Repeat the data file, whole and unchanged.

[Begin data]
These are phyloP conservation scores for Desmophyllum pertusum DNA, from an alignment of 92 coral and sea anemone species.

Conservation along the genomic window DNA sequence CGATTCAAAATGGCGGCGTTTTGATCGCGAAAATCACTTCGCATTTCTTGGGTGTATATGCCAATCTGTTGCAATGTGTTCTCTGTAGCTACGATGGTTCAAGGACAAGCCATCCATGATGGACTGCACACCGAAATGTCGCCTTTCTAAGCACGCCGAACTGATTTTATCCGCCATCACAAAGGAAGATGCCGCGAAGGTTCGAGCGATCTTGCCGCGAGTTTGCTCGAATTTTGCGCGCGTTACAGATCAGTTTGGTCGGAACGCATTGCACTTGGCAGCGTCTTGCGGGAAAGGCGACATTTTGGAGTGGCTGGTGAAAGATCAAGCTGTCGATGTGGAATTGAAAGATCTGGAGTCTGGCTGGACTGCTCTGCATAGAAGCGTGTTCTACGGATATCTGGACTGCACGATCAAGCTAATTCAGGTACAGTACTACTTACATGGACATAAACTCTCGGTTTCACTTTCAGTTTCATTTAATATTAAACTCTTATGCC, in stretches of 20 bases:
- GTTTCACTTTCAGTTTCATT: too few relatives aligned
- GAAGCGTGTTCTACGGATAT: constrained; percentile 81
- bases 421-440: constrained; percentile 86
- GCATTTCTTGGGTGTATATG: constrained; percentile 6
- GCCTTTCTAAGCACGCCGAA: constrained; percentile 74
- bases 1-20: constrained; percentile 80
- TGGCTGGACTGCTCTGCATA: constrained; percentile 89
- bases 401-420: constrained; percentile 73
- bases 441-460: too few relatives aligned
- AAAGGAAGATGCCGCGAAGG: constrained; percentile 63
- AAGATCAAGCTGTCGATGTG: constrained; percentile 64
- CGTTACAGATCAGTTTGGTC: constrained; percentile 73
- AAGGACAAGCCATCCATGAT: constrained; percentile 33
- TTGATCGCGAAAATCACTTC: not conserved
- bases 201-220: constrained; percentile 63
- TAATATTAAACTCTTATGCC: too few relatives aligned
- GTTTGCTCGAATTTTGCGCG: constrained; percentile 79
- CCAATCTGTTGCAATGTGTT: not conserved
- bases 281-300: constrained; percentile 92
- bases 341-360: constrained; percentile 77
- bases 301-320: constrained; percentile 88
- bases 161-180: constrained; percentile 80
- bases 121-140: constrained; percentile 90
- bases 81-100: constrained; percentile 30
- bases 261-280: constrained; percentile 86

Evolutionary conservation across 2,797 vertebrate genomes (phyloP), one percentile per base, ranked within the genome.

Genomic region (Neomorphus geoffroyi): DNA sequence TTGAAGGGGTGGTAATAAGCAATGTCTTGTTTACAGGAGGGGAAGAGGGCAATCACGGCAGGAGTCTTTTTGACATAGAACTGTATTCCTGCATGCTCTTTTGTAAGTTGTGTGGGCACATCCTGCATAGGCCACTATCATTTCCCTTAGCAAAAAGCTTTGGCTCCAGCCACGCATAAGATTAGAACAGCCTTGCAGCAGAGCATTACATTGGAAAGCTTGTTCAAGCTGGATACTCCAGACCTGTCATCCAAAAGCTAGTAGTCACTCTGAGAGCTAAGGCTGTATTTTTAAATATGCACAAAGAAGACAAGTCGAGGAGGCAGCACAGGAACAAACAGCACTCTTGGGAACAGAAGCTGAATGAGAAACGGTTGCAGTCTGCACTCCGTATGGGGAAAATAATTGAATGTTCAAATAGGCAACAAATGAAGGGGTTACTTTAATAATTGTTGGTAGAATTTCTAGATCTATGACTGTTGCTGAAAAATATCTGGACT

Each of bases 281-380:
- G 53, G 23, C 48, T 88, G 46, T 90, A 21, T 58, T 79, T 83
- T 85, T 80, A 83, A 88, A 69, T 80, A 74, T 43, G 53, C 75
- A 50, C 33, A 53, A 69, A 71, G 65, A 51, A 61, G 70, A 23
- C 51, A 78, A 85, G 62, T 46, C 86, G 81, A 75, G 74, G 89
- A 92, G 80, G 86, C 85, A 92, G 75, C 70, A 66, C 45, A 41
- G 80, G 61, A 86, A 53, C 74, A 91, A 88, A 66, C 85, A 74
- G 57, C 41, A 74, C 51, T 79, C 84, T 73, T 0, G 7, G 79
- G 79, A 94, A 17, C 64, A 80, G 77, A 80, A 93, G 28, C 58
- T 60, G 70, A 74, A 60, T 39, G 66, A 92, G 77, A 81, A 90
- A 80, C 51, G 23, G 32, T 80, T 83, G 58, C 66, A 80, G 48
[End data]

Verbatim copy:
These are phyloP conservation scores for Desmophyllum pertusum DNA, from an alignment of 92 coral and sea anemone species.

Conservation along the genomic window DNA sequence CGATTCAAAATGGCGGCGTTTTGATCGCGAAAATCACTTCGCATTTCTTGGGTGTATATGCCAATCTGTTGCAATGTGTTCTCTGTAGCTACGATGGTTCAAGGACAAGCCATCCATGATGGACTGCACACCGAAATGTCGCCTTTCTAAGCACGCCGAACTGATTTTATCCGCCATCACAAAGGAAGATGCCGCGAAGGTTCGAGCGATCTTGCCGCGAGTTTGCTCGAATTTTGCGCGCGTTACAGATCAGTTTGGTCGGAACGCATTGCACTTGGCAGCGTCTTGCGGGAAAGGCGACATTTTGGAGTGGCTGGTGAAAGATCAAGCTGTCGATGTGGAATTGAAAGATCTGGAGTCTGGCTGGACTGCTCTGCATAGAAGCGTGTTCTACGGATATCTGGACTGCACGATCAAGCTAATTCAGGTACAGTACTACTTACATGGACATAAACTCTCGGTTTCACTTTCAGTTTCATTTAATATTAAACTCTTATGCC, in stretches of 20 bases:
- GTTTCACTTTCAGTTTCATT: too few relatives aligned
- GAAGCGTGTTCTACGGATAT: constrained; percentile 81
- bases 421-440: constrained; percentile 86
- GCATTTCTTGGGTGTATATG: constrained; percentile 6
- GCCTTTCTAAGCACGCCGAA: constrained; percentile 74
- bases 1-20: constrained; percentile 80
- TGGCTGGACTGCTCTGCATA: constrained; percentile 89
- bases 401-420: constrained; percentile 73
- bases 441-460: too few relatives aligned
- AAAGGAAGATGCCGCGAAGG: constrained; percentile 63
- AAGATCAAGCTGTCGATGTG: constrained; percentile 64
- CGTTACAGATCAGTTTGGTC: constrained; percentile 73
- AAGGACAAGCCATCCATGAT: constrained; percentile 33
- TTGATCGCGAAAATCACTTC: not conserved
- bases 201-220: constrained; percentile 63
- TAATATTAAACTCTTATGCC: too few relatives aligned
- GTTTGCTCGAATTTTGCGCG: constrained; percentile 79
- CCAATCTGTTGCAATGTGTT: not conserved
- bases 281-300: constrained; percentile 92
- bases 341-360: constrained; percentile 77
- bases 301-320: constrained; percentile 88
- bases 161-180: constrained; percentile 80
- bases 121-140: constrained; percentile 90
- bases 81-100: constrained; percentile 30
- bases 261-280: constrained; percentile 86

Evolutionary conservation across 2,797 vertebrate genomes (phyloP), one percentile per base, ranked within the genome.

Genomic region (Neomorphus geoffroyi): DNA sequence TTGAAGGGGTGGTAATAAGCAATGTCTTGTTTACAGGAGGGGAAGAGGGCAATCACGGCAGGAGTCTTTTTGACATAGAACTGTATTCCTGCATGCTCTTTTGTAAGTTGTGTGGGCACATCCTGCATAGGCCACTATCATTTCCCTTAGCAAAAAGCTTTGGCTCCAGCCACGCATAAGATTAGAACAGCCTTGCAGCAGAGCATTACATTGGAAAGCTTGTTCAAGCTGGATACTCCAGACCTGTCATCCAAAAGCTAGTAGTCACTCTGAGAGCTAAGGCTGTATTTTTAAATATGCACAAAGAAGACAAGTCGAGGAGGCAGCACAGGAACAAACAGCACTCTTGGGAACAGAAGCTGAATGAGAAACGGTTGCAGTCTGCACTCCGTATGGGGAAAATAATTGAATGTTCAAATAGGCAACAAATGAAGGGGTTACTTTAATAATTGTTGGTAGAATTTCTAGATCTATGACTGTTGCTGAAAAATATCTGGACT

Each of bases 281-380:
- G 53, G 23, C 48, T 88, G 46, T 90, A 21, T 58, T 79, T 83
- T 85, T 80, A 83, A 88, A 69, T 80, A 74, T 43, G 53, C 75
- A 50, C 33, A 53, A 69, A 71, G 65, A 51, A 61, G 70, A 23
- C 51, A 78, A 85, G 62, T 46, C 86, G 81, A 75, G 74, G 89
- A 92, G 80, G 86, C 85, A 92, G 75, C 70, A 66, C 45, A 41
- G 80, G 61, A 86, A 53, C 74, A 91, A 88, A 66, C 85, A 74
- G 57, C 41, A 74, C 51, T 79, C 84, T 73, T 0, G 7, G 79
- G 79, A 94, A 17, C 64, A 80, G 77, A 80, A 93, G 28, C 58
- T 60, G 70, A 74, A 60, T 39, G 66, A 92, G 77, A 81, A 90
- A 80, C 51, G 23, G 32, T 80, T 83, G 58, C 66, A 80, G 48